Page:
Nightshade Hardcover – Apr 1 2008
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From Publishers Weekly
Former attorney China Bayles, now the proprietor of a small herb shop in Pecan Springs, Tex., finally gets some answers to her questions about the death of her cold, distant father, who perished in a fiery car accident 16 years earlier, in the satisfying conclusion to a trilogy that began with Bleeding Hearts and Spanish Dagger, the preceding two books within Albert's long-running cozy series. When China's half-brother, Miles, hires China's husband, Mike McQuaid, a former homicide officer struggling to establish himself as a PI, to investigate the fatal crash, China isn't sure this is a good idea. Her reservations prove well founded after the secretive Miles turns out to have his own agenda. Fans will be pleased that by supplementing China's usual first-person narration with McQuaid's third-person perspective, Albert casts fresh light on his character and his relationship with China. Snippets of plant lore, mostly to do with the nightshade family, add spice. (Apr.)
Copyright © Reed Business Information, a division of Reed Elsevier Inc. All rights reserved.
a"NEW ORLEANS TIMES-PICAYUNE"
aSatisfyinga]Snippets of plant lore...add spice.a
aSome of the best-plotted mysteries on the market.a
aDetails of herbs and herbal remedies continue to flavor the always-intriguing plots.a
"NEW ORLEANS TIMES-PICAYUNE"
Satisfying Snippets of plant lore...add spice.
Some of the best-plotted mysteries on the market.
Details of herbs and herbal remedies continue to flavor the always-intriguing plots.
?"NEW ORLEANS TIMES-PICAYUNE"
?Satisfying?Snippets of plant lore...add spice.?
?Some of the best-plotted mysteries on the market.?
?Details of herbs and herbal remedies continue to flavor the always-intriguing plots.?
?"BOOKLIST" --This text refers to the Mass Market Paperback edition.
Most Helpful Customer Reviews on Amazon.com (beta)
The China Bayles mysteries are exceedingly well written and, in my opinion, the best of the genre with the amount of research that is involved and the inclusion of Ms Albert's knowledge of herbs and their uses. And the recipes that are included make your mouth water! Who could ask for more? I highly recommend reading all 16 books, preferably in order, because of the character growth and the new characters that appear now and then.
China is not interested in reconnecting with her past to find out if her father was murdered but her husband McQuaid, now a private detective, is very interested for numerous reasons. When Miles thinks he located the car that his father died in, he asks McQuaid to meet him at a designated spot. When he doesn't show up, China and McQuaid learn he was killed in the garage where he parks his car for work. McQuaid is determined to carry on with the investigation and when he goes to the location of where the car is supposed to be the woman who is holding on to it looks like she is dying from a self-inflicted gunshot wound. McQuaid is sure that it was attempted murder and when he pools his information with the info on the tape Laura made that China found, they go to confront someone who might have the answers not knowing that China is in danger of getting shot.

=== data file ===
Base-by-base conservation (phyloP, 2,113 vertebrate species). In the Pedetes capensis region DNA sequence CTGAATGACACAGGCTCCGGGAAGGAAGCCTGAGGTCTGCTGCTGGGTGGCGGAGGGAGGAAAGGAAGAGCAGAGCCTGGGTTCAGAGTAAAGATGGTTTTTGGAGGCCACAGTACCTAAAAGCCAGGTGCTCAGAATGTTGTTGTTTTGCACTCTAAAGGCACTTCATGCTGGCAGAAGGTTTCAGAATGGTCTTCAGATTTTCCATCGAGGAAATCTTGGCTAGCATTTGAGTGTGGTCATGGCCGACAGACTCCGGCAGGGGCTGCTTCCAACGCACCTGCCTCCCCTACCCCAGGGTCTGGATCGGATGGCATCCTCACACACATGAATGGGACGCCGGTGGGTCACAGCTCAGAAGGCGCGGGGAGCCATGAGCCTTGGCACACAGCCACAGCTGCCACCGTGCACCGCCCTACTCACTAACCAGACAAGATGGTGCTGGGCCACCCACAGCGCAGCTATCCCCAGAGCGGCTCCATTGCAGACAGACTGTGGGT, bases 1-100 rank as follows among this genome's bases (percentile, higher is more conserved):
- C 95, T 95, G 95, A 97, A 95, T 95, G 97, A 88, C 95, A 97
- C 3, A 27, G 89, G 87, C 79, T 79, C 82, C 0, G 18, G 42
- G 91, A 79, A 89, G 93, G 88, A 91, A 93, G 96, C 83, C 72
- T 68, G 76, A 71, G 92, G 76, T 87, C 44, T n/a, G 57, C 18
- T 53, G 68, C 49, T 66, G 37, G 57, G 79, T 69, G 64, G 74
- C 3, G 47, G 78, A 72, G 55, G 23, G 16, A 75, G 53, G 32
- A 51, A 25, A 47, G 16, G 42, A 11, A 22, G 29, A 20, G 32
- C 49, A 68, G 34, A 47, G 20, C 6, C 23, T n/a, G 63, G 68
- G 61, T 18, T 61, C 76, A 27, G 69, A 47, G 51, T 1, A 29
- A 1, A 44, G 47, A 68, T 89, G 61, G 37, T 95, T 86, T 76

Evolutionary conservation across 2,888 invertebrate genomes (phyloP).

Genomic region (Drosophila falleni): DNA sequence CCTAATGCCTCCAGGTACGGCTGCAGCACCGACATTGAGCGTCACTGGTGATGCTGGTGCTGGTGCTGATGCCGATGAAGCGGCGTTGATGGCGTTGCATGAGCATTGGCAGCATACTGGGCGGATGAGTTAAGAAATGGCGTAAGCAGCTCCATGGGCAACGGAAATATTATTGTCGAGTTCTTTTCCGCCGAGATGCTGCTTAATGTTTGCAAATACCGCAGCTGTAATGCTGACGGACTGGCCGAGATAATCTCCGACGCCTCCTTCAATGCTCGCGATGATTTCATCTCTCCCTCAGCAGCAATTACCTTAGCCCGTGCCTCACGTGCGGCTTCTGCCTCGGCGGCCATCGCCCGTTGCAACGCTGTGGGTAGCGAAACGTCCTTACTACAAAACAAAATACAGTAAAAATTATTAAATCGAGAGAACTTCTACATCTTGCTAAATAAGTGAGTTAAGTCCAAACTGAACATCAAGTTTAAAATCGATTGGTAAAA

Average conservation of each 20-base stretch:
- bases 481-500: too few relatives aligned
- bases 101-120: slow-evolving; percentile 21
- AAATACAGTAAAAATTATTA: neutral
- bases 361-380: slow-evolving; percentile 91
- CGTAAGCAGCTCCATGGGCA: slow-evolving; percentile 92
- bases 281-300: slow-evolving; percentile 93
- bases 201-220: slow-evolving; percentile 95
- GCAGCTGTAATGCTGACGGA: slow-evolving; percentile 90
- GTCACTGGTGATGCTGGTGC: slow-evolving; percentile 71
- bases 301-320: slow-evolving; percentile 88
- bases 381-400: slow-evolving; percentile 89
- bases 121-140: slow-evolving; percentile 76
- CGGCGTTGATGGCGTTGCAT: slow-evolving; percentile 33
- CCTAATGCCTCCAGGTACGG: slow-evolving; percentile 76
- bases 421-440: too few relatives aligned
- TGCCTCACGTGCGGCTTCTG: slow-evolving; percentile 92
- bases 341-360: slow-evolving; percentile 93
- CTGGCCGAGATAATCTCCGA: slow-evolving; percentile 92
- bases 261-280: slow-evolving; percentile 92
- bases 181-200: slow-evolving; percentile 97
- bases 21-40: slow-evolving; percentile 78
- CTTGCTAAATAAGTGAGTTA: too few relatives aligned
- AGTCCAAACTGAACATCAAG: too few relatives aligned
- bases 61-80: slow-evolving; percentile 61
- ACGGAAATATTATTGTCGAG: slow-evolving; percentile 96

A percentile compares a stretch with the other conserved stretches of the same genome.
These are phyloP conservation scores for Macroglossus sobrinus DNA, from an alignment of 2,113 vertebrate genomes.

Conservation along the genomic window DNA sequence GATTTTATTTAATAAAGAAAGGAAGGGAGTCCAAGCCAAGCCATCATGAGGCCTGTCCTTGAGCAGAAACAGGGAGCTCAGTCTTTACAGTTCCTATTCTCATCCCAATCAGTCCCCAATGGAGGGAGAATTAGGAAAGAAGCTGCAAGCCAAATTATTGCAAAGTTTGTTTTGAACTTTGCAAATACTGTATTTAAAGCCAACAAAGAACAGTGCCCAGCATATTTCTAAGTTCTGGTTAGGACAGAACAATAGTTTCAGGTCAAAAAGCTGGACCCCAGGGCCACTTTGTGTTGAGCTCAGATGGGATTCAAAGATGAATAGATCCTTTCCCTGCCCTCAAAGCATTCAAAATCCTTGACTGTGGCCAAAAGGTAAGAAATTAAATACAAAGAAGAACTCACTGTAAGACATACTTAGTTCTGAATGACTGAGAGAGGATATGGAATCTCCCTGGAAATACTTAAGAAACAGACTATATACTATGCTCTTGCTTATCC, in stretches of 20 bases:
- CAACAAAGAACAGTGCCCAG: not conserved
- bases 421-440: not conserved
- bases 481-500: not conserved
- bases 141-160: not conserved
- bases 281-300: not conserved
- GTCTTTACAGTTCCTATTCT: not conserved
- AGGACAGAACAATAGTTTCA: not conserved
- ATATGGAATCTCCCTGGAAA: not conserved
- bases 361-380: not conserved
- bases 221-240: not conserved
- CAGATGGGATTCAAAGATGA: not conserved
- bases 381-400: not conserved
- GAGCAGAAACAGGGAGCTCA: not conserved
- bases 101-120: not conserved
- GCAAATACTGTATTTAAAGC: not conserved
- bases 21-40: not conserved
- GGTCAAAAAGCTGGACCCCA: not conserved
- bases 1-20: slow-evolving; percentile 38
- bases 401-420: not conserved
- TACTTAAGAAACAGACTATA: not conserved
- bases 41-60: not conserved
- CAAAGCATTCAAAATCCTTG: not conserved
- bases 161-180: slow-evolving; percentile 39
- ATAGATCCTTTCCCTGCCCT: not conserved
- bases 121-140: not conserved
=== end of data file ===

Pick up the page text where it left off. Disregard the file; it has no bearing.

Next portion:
NIGHTSHADE is one of the best books in the China Bayles series. The story is told in the first person POV from the perspectives of China and McQuaid allowing fans for the first time to understand how he thinks. They will love what they learn especially how he sees his wife and his feelings about her that he is too macho to articulate. The mystery is well thought out and the killings in the present have roots in the past. Susan Wittig Albert always delivers a fantastic mystery.
Nightshade completes the story line that began in Albert's book, Bleeding Hearts, and continued in Spanish Dagger about China Bayles' relationship with her deceased father. Although the author reassures the reader that it isn't crucial to the story's enjoyment to have read the other two books, it does provide considerable background and makes the reader aware of the emotion China has allowed herself to feel over the loss of her father. Not wanting to revisit the topic, China keeps her half-brother at arm's length for as long as possible, but is finally forced to deal with Miles Danforth's suspicions about their father's accident.
When Miles hires China's husband, McQuaid, to assist him in his investigation, China takes part reluctantly in the search for her father's missing car, only to discover that Miles may know more than he is telling about the entire situation. In addition, China finds herself interacting with her father's old legal associates, whose current actions provide even more fuel to the investigative fire.
China is also charged with breaking the news to her partner and friend, Ruby, about a substantial inheritance from her recently deceased boyfriend. While it would seem good news, Ruby is overwhelmed with caring for her mother, who is ill with Alzheimer's and still dealing with the loss of her man. China knows she needs to address the situation with care and concern, hallmarks of her character that set these books apart from run-of-the-mill mystery series.
The author provides several chapters told from McQuaid's point of view. This additional voice was a bit odd for me in the beginning, but as the story progressed I looked forward more and more to McQuaid's take on the unfolding events.
Add this one to your summer reading stack and you won't regret it. Better yet, get the three books and invest some quality time getting acquainted with China Bayles.
Armchair Interviews agrees.